What Wines Pair Well With Your Raw Bar Dishes, Per NYC’s Somms


Summer equals seafood. Fresh, raw, and unadulterated, nothing compares to scoring a seat at a glistening metal bar on a steamy NYC day, the slight damp from the swipe of a recent wipe down cooling your baked skin, while an oversized platter of chilled shellfish and crisp glass of wine appear before you as a magical tonic to the suffering outside.

With classic seafood offerings like shrimp cocktail and clams in mind, we polled the city’s finest wine and shellfish aficionados for their favorite pairings. Here are eight suggestions to help you think beyond the tired but true Muscadet and oysters match the next time you slip into that raw bar stool.

Oysters: The oyster pairing has too long and lazily defaulted to Muscadet. Julia Travis, general manager at seafood hot spot Cull & Pistol in Chelsea Market (adjacent to and owned by the same folks as The Lobster Place), offers two alternatives.

First, from producer Caraccioli in the St. Lucia Highlands (from Monterey County, California), a sparkling rosé made in the traditional method, aged on the lees. “The current vintage is 2007; the wine has a nice fruit note, but is bone dry, and pairs across a range of different oyster types,” she says.

Second, Travis proposes trying Txakoli, specifically from producer Aizpurua. Txakoli is made from grapes indigenous to, and only grown in, the northern Basque region of Spain. “This wine is also aged on the lees giving it a little roundness along with its bracing acidity, making it a great choice for oysters, especially creamy ones from the West Coast.”

Scallops: Whether raw or lightly seared, plump dayboat or sweet little bay, Jaime Kaloustian, wine director at Dovetail, recommends white Rhône varieties for scallops, produced either in France or California, “as long as the wines show restraint.” (Rhône varieties such as Viognier, Marsanne, and Roussanne are prone to high alcohol and too little acid when in less careful hands.) Out of Sonoma, California, Kaloustian likes Anaba Wine’s Roussanne dominated blend; alternatively, from Châteauneuf-du-Pape in the Southern Rhone of France, look for Château La Nerthe’s white blend.

Shrimp Cocktail: This legendary dish that teeters between trendy and dated (and when executed perfectly, always hard to turn down) is composed of chilled shrimp perched above a pool of tomato-based sauce. Alexander LaPratt, MS, the beverage director and a partner at Atrium DUMBO, recommends pairing with it an Albariño from the region of Rias Baixas on the Atlantic coast of Spain. “Albariño, such as the Pazo de Señoráns, has relatively high acidity which goes well with the acid found in the sauce,” he says. “The wine also has flavors of grapefruit and lemon, which complements the coldness of the shrimp as well as the lemon diners often squirt onto the prawns.”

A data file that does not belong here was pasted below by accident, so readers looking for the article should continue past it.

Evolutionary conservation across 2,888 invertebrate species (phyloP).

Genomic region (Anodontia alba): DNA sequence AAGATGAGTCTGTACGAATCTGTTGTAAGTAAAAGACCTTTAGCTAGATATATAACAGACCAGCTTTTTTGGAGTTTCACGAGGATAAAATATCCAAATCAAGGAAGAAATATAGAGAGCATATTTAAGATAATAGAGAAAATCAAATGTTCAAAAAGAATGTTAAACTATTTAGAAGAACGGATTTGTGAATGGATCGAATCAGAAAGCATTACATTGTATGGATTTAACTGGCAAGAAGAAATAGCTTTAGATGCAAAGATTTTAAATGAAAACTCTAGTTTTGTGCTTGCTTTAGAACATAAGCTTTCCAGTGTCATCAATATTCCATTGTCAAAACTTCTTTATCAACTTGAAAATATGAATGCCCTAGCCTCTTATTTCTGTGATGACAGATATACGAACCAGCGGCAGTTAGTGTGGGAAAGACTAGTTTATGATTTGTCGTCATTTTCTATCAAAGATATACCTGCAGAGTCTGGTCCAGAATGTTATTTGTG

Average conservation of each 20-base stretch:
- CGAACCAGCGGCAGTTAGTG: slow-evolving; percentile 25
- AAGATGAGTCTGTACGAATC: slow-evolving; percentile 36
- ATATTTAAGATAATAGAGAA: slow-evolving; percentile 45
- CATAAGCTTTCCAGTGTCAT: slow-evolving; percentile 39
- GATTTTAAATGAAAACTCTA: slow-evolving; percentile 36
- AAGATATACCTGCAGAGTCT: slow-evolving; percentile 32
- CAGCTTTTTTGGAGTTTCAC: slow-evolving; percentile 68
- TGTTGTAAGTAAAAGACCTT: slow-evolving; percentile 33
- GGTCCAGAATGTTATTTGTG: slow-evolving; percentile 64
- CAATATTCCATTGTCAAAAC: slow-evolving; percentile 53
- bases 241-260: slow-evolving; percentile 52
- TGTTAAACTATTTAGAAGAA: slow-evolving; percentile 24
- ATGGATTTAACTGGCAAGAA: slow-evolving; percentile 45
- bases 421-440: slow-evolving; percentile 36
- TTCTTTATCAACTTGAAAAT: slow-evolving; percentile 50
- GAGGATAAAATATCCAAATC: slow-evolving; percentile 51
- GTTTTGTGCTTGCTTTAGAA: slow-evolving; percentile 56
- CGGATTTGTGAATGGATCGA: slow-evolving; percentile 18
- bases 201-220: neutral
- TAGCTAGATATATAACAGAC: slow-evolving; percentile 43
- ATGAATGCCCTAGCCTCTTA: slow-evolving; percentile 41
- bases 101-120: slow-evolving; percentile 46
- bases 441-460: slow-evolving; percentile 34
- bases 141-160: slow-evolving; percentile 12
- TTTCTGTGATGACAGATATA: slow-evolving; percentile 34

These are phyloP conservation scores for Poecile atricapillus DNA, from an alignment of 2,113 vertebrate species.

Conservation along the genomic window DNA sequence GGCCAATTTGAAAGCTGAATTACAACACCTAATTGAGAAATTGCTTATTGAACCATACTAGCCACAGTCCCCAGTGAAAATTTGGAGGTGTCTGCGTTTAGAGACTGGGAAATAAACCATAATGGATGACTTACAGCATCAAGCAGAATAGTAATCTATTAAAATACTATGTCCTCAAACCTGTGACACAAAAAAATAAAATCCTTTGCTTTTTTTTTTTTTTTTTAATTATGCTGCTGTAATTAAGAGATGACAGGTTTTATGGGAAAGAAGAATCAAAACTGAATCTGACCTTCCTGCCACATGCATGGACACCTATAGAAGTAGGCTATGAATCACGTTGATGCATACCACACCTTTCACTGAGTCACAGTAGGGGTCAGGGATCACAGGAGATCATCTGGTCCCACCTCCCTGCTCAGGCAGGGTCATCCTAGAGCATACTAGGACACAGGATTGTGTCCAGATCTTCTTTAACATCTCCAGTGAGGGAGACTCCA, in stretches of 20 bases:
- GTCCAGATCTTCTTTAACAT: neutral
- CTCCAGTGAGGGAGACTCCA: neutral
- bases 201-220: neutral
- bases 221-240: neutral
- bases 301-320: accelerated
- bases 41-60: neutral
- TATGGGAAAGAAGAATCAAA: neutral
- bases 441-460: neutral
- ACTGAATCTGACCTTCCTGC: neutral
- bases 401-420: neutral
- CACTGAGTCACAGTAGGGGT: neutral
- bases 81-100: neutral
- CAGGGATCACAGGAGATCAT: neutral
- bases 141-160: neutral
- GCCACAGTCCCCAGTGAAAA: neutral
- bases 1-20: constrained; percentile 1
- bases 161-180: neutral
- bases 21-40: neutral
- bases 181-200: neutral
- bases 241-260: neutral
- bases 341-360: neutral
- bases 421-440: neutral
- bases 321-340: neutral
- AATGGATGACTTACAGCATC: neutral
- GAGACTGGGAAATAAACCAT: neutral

Ceviche: Although ceviche comes in a wide range of styles — some piquant with chili pepper, others mellow — the essence of the dish is raw fish marinated in citrus, predominantly lime juice. Rebecca Banks, wine director for Keith McNally’s restaurants, including French bistro Balthazar, suggests Chenin Blanc from Vouvray in the Loire Valley. “Chenin Blanc’s racy acidity and high-toned citrus notes are the perfect complement to raw fish, shrimp, etc.,” she says. “A dry Vouvray such as Foreau Domaine du Clos Naudin Sec (vintage 2006 if you can find it) shows briny notes, wet rock, and lemon and lime, that can stand neck in neck with the similar notes in the ceviche without competing for flavor.”

As an alternative to wine, Kaloustian likes sake and recommends trying Dewatsuru Kimoto Junmai.

Clams: Cockles. Littlenecks. Steamers. The elegant razor. All manner of clam can be found at the modern seafood joint these days. Travis weighs in on the wine: “For clams, I think you need a bit more sumptuous wine than you would use for oysters. I’m really into Greek wines at the moment, and I would say that the Gai’a Assyrtiko from Santorini is currently one of my favorites — it has awesome salinity and a nice viscosity. Since clams can have more chew to them, you need a more substantial wine, and this one has great notes from the ocean as well as a nice body.”

Lobster: Long considered the king (or queen) of the plat des fruits de mer, Banks likes lobster with a Chardonnay from Pouilly-Fuissé: the Hors-Classe Les Ménétrières from Domaine Ferret. “The buttery notes in this ripe wine from the Mâcon region of Burgundy, France, can stand up to the richness of lobster, while the wine’s bright acidity leaves the palate feeling refreshed,” she says.

Octopus Carpaccio: Although not quite a “classic” by American standards, thinly sliced octopus drizzled with olive oil has a longer history at the Greek and Mediterranean table than the U.S. has had its Constitution. Travis, fittingly, goes Greek with this dish and recommends Moschofilero: “I’d opt for delicate and lean. The Domaine Spiropoulos Moschofilero offers a really nice minerality and a touch of floral notes, but finishes super clean and almost ethereal, elegant, and delicate to complement the octopus.”